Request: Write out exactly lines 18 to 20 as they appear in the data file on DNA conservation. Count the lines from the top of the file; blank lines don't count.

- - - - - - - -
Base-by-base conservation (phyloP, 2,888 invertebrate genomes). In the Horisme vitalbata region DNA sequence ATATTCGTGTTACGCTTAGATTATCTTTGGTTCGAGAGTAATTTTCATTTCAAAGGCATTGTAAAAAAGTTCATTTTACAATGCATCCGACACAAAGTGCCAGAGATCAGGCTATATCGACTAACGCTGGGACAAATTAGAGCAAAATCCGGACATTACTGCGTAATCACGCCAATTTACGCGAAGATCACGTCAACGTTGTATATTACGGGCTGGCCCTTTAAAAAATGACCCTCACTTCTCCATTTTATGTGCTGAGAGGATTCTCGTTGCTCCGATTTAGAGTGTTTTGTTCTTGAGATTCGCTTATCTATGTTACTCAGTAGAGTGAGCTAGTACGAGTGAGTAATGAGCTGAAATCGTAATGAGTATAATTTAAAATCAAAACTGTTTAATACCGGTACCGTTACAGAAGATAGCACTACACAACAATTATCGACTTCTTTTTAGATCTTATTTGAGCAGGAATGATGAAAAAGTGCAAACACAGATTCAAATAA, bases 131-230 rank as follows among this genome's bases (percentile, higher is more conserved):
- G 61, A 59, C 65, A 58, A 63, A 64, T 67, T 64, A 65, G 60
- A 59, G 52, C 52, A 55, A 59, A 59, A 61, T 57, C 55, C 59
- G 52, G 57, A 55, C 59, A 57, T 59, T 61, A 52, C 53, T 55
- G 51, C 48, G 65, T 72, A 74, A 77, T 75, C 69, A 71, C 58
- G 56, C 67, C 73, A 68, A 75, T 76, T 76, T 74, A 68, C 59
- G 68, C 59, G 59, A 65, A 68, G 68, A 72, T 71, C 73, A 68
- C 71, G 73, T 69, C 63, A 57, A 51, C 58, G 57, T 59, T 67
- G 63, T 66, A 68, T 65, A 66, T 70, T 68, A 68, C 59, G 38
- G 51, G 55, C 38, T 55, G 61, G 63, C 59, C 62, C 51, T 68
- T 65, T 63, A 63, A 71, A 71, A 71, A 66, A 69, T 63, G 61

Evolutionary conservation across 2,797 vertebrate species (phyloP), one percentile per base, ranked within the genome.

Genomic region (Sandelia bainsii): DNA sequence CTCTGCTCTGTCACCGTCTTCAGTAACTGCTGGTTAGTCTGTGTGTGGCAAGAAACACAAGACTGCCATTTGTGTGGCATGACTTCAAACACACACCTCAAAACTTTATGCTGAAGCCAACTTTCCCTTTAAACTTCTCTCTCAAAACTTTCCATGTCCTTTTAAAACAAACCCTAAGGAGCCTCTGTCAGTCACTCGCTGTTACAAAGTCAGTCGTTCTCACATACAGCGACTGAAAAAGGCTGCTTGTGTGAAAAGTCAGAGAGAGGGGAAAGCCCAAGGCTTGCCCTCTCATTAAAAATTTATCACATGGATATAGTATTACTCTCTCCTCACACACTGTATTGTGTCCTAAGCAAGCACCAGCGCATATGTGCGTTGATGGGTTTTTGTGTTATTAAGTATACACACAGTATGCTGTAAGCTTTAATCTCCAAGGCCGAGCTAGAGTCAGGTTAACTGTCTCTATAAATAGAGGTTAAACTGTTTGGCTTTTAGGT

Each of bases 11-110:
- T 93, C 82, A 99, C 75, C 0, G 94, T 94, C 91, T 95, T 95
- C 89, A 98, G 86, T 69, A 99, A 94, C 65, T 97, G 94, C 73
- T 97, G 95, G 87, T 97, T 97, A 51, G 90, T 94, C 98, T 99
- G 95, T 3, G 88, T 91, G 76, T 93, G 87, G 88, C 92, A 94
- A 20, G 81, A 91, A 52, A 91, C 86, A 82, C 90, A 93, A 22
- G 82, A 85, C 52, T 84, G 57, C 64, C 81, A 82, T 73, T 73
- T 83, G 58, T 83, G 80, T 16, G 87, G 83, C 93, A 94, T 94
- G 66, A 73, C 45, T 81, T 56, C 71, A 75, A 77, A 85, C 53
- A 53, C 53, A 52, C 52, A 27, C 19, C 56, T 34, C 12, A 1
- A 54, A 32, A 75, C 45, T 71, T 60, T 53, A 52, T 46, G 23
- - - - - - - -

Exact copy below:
- G 95, T 3, G 88, T 91, G 76, T 93, G 87, G 88, C 92, A 94
- A 20, G 81, A 91, A 52, A 91, C 86, A 82, C 90, A 93, A 22
- G 82, A 85, C 52, T 84, G 57, C 64, C 81, A 82, T 73, T 73